Asia Times Online :: Middle East News – Cry havoc, and let slip the puppies of war
Dogs of war incline toward caution, which after all is how they grew up to be dogs. More worrisome are puppies, who do not know what danger is. Gavrilo Princeps, the Serbian gunman who shot Archduke Franz Ferdinand dead in June 1914, was a puppy. So are the Hamas kidnappers, who at this writing still hold Israeli Army Corporal Gilad Shalit, and the Mehdi Army shooters who reportedly disposed of several dozen Sunni civilians in Baghdad on the weekend. The North Koreans, by contrast, are just nasty old dogs who long ago got loose from their leash.
Wars start because no one wants to disown his dog. If your dog bites a neighbor, your neighbor well might come after you with a shotgun. Nicholas II of Russia, I observed recently, did not want war in 1914 and until the end of July insisted that no war would break out.  But the Serbian puppies supported by his secret service dragged him into it willy-nilly. The past week’s events in the Middle East have a disturbing feel of July 1914 about them.
Hamas, for that matter, cannot disown the hotheads who provoked the Gaza crisis by kidnapping the Israeli corporal, or the rocketeers who incited the Israeli attack on northern Gaza by targeting Israeli towns, any more than Iran can disown the butchers of the Mehdi Army, a Shi’ite militia loyal to the anti-American cleric Muqtada al-Sadr. It is not clear either whether Saudi Arabia can disown Hamas, nor the Somali Islamists who seized the country from the warlords last month. Saudi cash smuggled in through Gaza has kept the Hamas regime afloat in the face of a boycott by Western powers, and the US State Department complains that Saudi Arabia is funding the Somali Union of Islamic Courts. 
The old dogs in Tehran and Riyadh can do nothing to satisfy the deeply felt and long-frustrated aspirations of their pups in the Gaza strip or Baghdad’s Sadr City, no more than Nicholas II could requite the nationalist hopes of Serbia without going to war with Austria and Germany. In fact, nothing can dampen the Palestinians’ existential outrage against the misery of their circumstances, or fulfill the ambitions of Iraq’s Shi’ites without the reduction of the Sunni population.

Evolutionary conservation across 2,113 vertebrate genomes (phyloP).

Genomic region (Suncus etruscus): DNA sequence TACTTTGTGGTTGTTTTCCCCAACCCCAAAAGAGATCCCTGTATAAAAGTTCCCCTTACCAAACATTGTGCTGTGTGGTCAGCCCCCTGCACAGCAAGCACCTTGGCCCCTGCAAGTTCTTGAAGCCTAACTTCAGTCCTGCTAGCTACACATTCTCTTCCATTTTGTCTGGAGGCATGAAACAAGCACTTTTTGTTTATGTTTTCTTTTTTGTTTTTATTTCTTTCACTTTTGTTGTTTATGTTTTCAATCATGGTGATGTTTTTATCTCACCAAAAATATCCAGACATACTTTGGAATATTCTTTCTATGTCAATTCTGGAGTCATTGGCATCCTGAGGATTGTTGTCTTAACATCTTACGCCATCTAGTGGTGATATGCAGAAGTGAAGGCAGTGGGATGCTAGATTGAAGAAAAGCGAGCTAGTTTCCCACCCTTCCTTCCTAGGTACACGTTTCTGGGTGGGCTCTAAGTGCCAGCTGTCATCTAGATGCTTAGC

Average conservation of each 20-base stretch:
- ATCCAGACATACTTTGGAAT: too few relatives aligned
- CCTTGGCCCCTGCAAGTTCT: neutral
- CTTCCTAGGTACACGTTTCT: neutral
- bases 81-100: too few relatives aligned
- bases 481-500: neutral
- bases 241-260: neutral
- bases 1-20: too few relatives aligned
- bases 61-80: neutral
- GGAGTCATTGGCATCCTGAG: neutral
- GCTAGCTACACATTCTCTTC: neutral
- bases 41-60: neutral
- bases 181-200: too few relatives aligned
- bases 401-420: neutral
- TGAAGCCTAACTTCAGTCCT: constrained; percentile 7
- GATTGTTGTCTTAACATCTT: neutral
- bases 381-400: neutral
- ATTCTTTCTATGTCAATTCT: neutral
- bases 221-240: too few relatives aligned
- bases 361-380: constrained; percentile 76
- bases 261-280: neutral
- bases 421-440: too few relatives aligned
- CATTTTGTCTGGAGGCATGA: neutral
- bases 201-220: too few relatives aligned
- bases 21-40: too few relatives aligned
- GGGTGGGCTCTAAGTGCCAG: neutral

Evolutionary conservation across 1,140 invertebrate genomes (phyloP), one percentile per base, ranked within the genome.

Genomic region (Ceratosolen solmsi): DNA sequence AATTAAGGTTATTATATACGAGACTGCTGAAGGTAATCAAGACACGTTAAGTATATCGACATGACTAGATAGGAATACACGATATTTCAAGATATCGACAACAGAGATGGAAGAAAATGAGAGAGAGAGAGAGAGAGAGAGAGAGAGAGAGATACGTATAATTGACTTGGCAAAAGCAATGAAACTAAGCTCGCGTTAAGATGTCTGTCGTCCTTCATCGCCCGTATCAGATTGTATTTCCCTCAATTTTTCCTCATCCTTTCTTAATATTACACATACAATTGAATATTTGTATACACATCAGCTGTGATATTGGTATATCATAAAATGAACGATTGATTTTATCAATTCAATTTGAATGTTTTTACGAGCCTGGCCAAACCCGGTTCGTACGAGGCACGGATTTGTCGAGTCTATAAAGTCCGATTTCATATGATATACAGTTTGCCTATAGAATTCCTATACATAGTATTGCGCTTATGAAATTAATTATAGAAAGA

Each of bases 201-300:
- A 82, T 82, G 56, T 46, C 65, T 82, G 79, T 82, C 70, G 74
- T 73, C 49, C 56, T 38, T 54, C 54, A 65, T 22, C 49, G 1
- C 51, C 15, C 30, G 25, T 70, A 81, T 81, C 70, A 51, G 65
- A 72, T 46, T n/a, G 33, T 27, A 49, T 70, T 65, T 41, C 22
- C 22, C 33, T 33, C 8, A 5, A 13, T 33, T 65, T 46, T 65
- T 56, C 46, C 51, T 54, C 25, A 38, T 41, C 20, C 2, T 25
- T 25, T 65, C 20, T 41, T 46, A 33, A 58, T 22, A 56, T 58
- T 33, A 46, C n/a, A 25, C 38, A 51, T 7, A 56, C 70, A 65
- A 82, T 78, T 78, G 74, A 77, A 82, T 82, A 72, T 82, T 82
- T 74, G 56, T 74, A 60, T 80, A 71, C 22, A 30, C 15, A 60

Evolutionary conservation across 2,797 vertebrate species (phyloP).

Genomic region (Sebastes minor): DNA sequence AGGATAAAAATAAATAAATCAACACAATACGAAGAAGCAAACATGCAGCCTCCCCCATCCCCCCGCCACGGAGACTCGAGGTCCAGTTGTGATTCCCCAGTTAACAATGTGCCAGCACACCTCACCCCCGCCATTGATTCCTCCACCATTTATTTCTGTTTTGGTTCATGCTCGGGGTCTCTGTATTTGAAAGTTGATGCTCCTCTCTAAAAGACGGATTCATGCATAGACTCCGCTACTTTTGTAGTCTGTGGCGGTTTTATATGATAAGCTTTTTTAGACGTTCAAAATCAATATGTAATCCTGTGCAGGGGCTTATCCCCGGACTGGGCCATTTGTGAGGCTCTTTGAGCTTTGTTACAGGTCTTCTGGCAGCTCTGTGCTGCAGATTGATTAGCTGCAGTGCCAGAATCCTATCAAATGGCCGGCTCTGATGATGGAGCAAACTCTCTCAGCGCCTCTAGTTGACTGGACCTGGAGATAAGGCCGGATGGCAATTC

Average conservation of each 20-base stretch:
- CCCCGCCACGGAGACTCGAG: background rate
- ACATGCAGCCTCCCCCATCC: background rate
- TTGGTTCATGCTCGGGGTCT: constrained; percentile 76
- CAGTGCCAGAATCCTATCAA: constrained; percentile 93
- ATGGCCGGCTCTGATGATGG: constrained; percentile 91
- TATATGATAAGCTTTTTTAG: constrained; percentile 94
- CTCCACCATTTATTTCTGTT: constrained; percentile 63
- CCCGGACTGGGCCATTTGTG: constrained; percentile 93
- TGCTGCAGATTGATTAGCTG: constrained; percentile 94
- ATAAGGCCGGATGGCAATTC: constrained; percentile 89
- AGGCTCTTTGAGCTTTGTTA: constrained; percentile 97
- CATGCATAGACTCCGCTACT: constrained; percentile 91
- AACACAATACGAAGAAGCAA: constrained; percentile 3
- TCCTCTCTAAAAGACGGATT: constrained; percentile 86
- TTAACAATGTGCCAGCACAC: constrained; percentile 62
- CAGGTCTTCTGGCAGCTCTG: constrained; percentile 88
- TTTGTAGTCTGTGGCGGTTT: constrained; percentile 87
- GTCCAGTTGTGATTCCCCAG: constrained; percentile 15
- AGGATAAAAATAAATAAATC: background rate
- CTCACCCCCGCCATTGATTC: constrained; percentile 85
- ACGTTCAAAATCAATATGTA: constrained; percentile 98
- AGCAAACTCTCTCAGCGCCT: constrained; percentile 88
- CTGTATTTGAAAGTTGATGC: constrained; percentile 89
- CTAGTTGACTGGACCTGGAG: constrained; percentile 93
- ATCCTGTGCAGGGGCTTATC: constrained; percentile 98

That leaves Tehran in a dilemma. Iran’s power rests on its ability to threaten destabilization, especially in Iraq, and it is counting on this to keep the Bush administration at bay. Even the greatest military autocrat, though, is constrained by the character of his army, and the standing of the region’s little powers depends on the outcome of the puppy fights now in progress. The logical result is continued escalation until America and Iran stand off in earnest.
Saudi Arabia, by the same token, cannot abandon its Sunni brethren in Iraq by acquiescing to an Iranian power play, which in the long run threatens the kingdom’s own security. Dallas Morning News editor Rod Dreher spoke to Saudi Minister of State Abdullah Zainal Alireza on June 28, who stated “that the US cannot allow Iran to get the bomb”. Dreher asked him, “What if it happens anyway?” The Saudi minister, Dreher reported, “repeated, firmly, that it must not be allowed to happen. Period. The end.” 
This declaration to a prominent US journalist should be assigned high significance. As I observed earlier this year, “Saudi Arabia and the United Arab Emirates have the most to lose from a nuclear-equipped Iran. No one can predict when the Saudi kingdom might become unstable, but whenever it does, Iran will stand ready to support its Shi’ite co-religionists, who make up a majority in the kingdom’s oil-producing east.” 
It should be no surprise that Western governments are watching the events in Gaza slack-jawed and confused. Not only the dogs, but the dogs’ owners, have plunged into the melee. The divisions inside Hamas make matters more complicated still.
Hamas’ military wing in Gaza takes orders from the Syrian-based Hamas leader Khaled Meshaal, “because he distributes the funds received from Iran and the Gulf States”, as the Guardian of London reported July 4. The region’s governments blame each other for failing to persuade Meshaal to free the Israeli corporal.
Palestinian President Mahmoud Abbas, who has the most to lose, blames Syria for ignoring Egyptian requests to arrange the soldier’s release. But the Palestinian negotiator Nabil Shaath told the Saudi daily Al-Watan on July 9 that both Egypt and Saudi Arabia were blocking Western efforts to convince Iran and Syria to use their good offices to free Shalit.